Fintech opens up a new market for banking: lending to life insurance

Many people buy whole life insurance as protection for their beneficiaries when they die. Josh Wyss also sees it as a life saving vehicle.

Unlike term insurance, which covers the specific period of the policyholder’s life, whole life insurance covers the entire life of the policyholder borrowing versus cash value about their policies when they need money. The money is not taxed as it accrues within the scheme, nor is it given as a loan.

“Especially people who don’t have whole lives tend to think that people follow whole life policies based on the death benefit,” Wyss said. “That’s not true.”

After taking out his life insurance for 12 years, Wyss has found plenty of room for improvement.

For both users and sponsors, “It’s very painful,” he said. “There is no technology and it takes a long time for one of these lines to be installed.” It was so painful, in fact, that the bank he borrowed from informed him in March 2020 that it would not be renewing his loan and it pulled out of the market.

“They said that the origin, operation and management of the collateral is difficult and manual, especially because you have to communicate with the life carriers and old systems, and the number of people who have to throw in the business after a while to start using it. ,” said Wyss. “That was an ‘aha’ moment for me.”

Wyss also founded a fintech called Inclined that helps banks participate in this lending process. Although the property is very low-risk for the borrower, because the policy’s cash value serves as collateral, Wyss’ research has found that only a handful of banks in the country write loans against whole-life policies. It is estimated that 90% of the loan market is done through the life insurance provider.

Inclined, which announced on Friday that it raised $15 million in its Series A funding, wants to solve the problem for banks. It already has a Mechanics Bank, in Walnut Creek, California, on the property, and two or four financial institutions are expected to be established in future locations. Some are attracted by the non-losing nature of the loan, while others hope that the loans will lead to new relationships with customers, according to the company. Wyss believes that banks are better equipped than whole life carriers to make loans because they have lower costs than related insurance carriers.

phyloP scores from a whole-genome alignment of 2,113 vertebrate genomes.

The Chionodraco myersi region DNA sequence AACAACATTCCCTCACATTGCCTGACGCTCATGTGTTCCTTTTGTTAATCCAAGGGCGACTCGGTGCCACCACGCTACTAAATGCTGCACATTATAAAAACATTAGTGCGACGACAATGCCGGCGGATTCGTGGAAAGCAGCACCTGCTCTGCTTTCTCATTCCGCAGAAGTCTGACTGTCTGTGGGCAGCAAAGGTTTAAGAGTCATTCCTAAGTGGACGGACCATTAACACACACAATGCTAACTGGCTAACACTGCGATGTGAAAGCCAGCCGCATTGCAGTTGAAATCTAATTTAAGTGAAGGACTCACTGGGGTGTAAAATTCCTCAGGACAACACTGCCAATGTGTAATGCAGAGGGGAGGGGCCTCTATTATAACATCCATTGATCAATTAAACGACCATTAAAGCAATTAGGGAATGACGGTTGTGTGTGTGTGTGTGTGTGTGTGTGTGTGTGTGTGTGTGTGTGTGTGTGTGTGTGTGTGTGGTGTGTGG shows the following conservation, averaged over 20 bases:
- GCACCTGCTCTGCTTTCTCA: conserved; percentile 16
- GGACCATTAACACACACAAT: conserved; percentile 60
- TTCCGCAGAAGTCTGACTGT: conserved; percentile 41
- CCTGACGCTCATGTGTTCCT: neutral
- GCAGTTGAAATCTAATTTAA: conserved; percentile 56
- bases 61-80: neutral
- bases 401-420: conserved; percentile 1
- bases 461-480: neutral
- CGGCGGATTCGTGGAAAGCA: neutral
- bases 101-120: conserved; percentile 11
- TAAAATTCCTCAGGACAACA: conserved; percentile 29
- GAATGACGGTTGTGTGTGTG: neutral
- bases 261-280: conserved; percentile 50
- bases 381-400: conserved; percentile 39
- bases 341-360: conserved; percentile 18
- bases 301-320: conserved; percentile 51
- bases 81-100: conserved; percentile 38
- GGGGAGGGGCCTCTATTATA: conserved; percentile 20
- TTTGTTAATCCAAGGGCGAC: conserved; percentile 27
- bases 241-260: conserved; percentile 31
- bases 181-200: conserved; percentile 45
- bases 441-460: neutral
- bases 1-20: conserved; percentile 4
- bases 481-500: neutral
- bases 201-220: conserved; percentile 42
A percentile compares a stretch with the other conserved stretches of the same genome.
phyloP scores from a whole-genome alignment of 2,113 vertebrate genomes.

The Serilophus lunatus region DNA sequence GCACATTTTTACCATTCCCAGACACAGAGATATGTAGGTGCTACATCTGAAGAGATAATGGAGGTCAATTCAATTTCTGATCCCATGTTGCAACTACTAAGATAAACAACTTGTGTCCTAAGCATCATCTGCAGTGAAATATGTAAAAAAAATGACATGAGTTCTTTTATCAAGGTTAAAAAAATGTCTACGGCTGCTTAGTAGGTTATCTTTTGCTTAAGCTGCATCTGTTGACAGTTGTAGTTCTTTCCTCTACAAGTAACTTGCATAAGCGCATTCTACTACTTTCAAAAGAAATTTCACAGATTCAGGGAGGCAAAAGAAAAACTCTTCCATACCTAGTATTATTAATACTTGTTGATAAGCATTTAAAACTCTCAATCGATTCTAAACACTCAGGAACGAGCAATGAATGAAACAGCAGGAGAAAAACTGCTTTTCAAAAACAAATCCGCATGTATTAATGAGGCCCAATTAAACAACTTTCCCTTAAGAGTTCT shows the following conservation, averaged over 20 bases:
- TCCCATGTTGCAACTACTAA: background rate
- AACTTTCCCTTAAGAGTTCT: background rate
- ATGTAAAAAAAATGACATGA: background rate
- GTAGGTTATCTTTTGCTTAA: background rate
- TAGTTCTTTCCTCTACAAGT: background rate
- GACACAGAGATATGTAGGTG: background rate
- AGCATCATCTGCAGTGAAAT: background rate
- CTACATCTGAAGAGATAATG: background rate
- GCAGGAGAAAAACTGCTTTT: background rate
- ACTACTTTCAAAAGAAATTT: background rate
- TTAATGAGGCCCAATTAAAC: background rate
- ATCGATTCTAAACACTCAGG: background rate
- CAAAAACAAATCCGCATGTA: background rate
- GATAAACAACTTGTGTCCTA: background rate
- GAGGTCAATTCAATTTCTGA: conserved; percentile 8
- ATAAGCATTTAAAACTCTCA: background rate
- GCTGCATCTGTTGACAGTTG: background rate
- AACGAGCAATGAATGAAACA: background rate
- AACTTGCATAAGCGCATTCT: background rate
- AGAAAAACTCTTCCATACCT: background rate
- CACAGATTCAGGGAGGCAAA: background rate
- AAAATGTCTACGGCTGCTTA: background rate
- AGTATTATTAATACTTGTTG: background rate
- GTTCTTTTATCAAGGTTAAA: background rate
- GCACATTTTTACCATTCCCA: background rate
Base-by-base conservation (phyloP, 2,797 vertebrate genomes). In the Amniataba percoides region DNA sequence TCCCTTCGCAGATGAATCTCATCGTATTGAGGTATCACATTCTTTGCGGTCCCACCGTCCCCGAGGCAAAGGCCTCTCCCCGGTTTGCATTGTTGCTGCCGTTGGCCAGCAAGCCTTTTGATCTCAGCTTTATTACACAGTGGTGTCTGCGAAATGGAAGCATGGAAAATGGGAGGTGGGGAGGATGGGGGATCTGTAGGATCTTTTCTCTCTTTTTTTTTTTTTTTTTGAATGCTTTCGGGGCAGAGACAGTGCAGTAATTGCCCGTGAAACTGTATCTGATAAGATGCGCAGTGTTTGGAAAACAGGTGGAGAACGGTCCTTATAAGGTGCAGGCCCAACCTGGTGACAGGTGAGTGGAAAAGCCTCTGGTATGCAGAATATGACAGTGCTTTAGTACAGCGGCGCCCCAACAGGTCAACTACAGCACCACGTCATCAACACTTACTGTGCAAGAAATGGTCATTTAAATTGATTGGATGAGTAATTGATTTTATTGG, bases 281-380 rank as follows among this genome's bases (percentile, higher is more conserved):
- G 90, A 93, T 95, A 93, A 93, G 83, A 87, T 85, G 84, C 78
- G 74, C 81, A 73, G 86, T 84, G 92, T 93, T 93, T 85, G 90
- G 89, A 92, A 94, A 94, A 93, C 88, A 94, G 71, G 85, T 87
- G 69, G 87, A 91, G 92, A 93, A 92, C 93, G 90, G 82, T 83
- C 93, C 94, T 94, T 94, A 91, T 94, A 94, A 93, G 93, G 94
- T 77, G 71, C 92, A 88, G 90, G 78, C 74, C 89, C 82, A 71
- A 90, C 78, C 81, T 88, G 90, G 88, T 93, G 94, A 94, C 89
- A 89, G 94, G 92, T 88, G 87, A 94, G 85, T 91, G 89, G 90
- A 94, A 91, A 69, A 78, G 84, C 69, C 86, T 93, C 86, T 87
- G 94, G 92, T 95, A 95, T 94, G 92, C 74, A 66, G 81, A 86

“We’re looking for banks that want to create a risky business,” said Amir Friedman, chief executive officer at Inclined. “These are the banks that are interested in stopping the new phase of consumer loans.”

The $18.6 billion Mechanics Bank is an investor and founding partner of Inclined.

“The more we investigated, the more we liked from the bank,” said Carl Webb, chairman of Mechanics. Beyond the low risk of loss, “It serves the underserved market in the consumer lending space. It’s a very unique space.”

Inclined’s programs will be among whole life carriers, currently Northwestern Mutual and MassMutual, and financial institutions. Whole life advisors will invite their clients to Inclined’s portal, where clients can apply for a loan tailored to their whole life policy. Incred runs a check and ensures that there is collateral to support the loan process while the financial institutions that share the other side initiate the loans from their banks. Financial institutions will approve the loan plan and monitor it.

“These are not loans that were originated and sold to the bank because they are not long-term loans,” Wyss said. “It’s a permanent loan that lasts for years as long as the customer wants it.” Inclined Software does not have the ability to charge any fees, including fees, late payments or collections. Fintech will make money by charging platform fees to participating financial institutions.

However, there are challenges for consumers or beneficiaries. If the policyholder dies before repaying the loan, the insurance company will reduce the death benefit by the amount they have.

As a founding partner, Mechanics helped Inclined develop a bank compliance and risk management system.

“They brought the technology, we brought the money and the plans for the banking products,” Webb said. “We’re in it because we like the financial team, the risk profile and the ability to scale.”